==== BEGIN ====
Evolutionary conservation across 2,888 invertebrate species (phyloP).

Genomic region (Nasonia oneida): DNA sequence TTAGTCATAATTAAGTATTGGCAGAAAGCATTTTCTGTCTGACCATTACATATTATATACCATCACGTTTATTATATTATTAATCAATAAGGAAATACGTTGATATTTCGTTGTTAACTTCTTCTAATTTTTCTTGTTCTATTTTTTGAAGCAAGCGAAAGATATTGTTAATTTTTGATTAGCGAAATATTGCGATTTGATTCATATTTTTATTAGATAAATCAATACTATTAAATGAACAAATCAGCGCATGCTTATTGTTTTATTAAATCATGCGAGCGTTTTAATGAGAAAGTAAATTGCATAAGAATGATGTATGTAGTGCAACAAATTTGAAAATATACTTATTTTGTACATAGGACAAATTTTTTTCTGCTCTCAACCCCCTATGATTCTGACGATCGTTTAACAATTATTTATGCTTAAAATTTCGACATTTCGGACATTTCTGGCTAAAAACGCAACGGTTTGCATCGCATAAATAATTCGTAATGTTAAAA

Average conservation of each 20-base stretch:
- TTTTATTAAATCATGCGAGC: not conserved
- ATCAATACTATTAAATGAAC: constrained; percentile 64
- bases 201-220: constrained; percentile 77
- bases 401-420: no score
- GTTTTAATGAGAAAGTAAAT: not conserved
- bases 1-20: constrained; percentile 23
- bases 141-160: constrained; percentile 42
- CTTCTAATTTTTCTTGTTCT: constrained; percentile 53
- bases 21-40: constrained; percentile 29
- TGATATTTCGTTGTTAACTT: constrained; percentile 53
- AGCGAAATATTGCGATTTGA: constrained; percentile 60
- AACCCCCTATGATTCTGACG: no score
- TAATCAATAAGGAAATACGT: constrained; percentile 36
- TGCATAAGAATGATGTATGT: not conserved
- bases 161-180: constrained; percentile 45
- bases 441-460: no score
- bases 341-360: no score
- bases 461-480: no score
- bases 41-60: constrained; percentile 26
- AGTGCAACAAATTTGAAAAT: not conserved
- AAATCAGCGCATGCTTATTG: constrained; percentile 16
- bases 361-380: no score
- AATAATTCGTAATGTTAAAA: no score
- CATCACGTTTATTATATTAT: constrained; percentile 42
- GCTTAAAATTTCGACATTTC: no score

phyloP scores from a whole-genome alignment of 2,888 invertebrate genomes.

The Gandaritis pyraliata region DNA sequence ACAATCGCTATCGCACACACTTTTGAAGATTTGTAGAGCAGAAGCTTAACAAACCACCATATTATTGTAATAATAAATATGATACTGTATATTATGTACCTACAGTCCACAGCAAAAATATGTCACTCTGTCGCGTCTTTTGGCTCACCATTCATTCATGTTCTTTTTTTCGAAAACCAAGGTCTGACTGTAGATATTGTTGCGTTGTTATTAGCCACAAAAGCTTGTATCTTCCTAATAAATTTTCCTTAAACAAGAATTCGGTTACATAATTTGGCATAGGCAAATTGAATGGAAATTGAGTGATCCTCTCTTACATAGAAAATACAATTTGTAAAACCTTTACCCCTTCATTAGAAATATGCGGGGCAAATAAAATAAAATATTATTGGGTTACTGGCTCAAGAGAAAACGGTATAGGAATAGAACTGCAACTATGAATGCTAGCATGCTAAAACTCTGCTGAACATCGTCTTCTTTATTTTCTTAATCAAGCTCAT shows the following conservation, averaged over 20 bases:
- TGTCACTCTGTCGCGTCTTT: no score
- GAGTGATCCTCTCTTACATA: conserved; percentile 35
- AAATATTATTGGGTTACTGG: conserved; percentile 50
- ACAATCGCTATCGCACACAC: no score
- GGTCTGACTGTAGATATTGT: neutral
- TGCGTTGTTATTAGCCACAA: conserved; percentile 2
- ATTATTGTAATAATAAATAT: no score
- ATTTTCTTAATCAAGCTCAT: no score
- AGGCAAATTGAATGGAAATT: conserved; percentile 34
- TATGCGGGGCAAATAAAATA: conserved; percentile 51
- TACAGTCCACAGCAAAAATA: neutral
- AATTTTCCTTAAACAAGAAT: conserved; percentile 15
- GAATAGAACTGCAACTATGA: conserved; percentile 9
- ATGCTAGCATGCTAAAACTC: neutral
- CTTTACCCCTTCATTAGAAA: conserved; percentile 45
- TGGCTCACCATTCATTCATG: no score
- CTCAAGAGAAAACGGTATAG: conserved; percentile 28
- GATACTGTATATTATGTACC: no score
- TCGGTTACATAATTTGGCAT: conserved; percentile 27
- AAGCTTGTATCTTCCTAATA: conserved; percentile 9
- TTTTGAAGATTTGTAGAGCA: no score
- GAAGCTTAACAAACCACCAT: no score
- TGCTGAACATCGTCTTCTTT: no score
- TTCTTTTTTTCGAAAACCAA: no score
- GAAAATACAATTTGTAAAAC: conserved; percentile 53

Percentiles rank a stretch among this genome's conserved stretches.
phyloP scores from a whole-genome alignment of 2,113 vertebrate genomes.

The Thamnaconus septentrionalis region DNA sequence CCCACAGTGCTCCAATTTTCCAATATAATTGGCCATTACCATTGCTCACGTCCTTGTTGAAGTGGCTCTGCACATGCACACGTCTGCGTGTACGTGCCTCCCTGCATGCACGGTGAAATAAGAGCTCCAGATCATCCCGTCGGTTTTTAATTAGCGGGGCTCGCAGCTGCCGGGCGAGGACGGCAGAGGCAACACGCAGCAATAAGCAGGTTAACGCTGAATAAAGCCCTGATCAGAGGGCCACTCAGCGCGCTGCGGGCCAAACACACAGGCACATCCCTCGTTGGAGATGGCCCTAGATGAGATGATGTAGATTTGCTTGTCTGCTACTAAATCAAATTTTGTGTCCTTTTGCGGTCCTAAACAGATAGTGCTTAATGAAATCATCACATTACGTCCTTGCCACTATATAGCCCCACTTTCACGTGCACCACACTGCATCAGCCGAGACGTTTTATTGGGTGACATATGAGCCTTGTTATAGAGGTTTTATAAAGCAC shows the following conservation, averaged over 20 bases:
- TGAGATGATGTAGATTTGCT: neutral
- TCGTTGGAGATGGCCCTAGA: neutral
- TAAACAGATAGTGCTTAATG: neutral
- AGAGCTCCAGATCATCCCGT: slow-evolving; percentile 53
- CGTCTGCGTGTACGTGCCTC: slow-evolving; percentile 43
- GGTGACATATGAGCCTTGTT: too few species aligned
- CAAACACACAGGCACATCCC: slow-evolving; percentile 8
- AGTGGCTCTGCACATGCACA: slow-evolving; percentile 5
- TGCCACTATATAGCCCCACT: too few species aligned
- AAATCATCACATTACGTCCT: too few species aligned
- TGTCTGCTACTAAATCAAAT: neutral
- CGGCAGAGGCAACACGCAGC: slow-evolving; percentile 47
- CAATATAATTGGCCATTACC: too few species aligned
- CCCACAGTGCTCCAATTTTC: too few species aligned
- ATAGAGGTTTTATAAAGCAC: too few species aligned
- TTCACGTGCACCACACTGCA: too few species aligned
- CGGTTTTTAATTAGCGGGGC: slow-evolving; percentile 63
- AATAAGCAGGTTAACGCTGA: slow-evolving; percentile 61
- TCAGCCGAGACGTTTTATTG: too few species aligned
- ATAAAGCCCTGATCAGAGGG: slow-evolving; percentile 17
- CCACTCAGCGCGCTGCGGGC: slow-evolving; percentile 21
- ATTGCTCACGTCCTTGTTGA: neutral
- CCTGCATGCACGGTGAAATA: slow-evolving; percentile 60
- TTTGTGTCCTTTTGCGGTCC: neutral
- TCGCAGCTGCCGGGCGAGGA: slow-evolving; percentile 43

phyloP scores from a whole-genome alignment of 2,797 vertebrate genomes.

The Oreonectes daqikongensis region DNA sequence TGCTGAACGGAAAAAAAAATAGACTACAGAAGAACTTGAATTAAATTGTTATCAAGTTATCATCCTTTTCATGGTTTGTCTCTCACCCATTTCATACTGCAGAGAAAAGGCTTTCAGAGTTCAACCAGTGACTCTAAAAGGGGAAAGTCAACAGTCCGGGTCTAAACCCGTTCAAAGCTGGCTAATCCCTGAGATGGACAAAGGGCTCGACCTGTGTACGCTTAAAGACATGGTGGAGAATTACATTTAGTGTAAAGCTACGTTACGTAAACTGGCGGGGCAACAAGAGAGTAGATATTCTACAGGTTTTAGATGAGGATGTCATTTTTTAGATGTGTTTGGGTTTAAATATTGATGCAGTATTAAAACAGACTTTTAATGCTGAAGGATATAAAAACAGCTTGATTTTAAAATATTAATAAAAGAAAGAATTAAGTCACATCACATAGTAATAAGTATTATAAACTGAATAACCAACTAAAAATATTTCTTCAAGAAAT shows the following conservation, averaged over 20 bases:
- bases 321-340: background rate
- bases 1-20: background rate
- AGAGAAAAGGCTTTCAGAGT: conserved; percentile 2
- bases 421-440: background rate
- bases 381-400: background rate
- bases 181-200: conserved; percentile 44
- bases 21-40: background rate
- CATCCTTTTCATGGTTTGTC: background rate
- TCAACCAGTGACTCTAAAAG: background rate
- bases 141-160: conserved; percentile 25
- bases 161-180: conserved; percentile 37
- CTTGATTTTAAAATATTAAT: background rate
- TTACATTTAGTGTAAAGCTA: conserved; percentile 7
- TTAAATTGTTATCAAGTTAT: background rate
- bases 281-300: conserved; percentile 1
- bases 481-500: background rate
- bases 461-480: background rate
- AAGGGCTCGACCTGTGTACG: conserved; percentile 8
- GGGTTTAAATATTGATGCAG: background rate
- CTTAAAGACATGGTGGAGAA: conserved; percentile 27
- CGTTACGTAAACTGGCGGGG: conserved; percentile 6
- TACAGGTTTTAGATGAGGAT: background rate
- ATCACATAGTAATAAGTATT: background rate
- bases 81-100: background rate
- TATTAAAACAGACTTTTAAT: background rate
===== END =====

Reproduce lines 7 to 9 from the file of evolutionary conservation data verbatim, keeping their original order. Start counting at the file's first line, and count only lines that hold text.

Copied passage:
- bases 401-420: no score
- GTTTTAATGAGAAAGTAAAT: not conserved
- bases 1-20: constrained; percentile 23